Britain has successfully completed secret trials of its state-of-the-art Taranis stealth drone above the Australian desert, it was revealed at the Farnborough Airshow yesterday.
The flight of the delta-winged, finless aircraft in "full stealth configuration" was hailed as a success by the companies involved in the project: BAE Systems, Rolls-Royce and Qinetiq.
Chris Garside, BAE's engineering director, said the Taranis drone, which takes its name from the Celtic god of thunder, represents a step forward for the British arms industry. "Taranis is a real showcase for UK expertise and the trials are a stepping stone toward unmanned warfare," Garside said.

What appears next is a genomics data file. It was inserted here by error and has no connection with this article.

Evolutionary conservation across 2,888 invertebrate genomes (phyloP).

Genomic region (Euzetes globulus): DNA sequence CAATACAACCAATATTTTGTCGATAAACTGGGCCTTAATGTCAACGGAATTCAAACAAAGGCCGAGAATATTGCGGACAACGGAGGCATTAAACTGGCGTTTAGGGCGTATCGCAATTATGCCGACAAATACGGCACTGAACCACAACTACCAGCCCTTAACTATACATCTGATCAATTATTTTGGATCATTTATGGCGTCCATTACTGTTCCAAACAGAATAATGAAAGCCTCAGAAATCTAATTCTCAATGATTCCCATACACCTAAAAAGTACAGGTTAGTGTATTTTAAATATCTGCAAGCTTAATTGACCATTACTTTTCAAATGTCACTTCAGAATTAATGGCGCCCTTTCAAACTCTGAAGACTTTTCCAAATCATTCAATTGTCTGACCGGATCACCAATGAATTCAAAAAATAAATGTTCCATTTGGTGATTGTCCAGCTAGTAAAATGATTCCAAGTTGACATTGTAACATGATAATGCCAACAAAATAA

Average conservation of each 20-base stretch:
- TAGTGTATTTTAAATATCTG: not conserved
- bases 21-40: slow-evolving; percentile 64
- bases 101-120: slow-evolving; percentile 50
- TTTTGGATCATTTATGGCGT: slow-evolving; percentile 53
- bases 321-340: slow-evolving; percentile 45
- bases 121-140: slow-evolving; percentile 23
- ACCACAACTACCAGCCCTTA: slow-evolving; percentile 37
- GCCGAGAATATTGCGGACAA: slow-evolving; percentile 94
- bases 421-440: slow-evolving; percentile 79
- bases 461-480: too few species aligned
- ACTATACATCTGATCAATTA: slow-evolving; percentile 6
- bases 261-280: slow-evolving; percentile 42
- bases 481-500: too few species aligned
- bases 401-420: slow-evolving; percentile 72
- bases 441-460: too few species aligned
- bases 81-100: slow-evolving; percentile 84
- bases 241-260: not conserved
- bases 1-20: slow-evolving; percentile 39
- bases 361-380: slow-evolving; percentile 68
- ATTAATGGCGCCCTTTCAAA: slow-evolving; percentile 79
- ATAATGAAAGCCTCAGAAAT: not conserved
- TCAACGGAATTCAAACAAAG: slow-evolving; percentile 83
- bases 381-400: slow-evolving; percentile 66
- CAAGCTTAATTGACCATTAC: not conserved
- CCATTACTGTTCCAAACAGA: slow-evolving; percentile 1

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The Times described the test flight as "a milestone on the road to Britain having unmanned aerial combat squadrons."
Taranis, jointly funded by the government and private industry, has cost £185 million so far. The big breakthrough from the Australian test programme was the successful concealment of the drone's Rolls-Royce Adour 951 engine from radar.
"The challenge has not been to build the engine but to integrate it — to embed and hide the gas turbine, to minimise its thermal image and its infra-red signature and to minimise any sign there is an engine there," Conrad Banks, Rolls-Royce's chief engineer, said.
The tests also helped refine the Taranis's heat-seeking sensors.
The jet is now back at BAE's plant in Warton, northwest England, where it is undergoing maintenance, Defense News reports.
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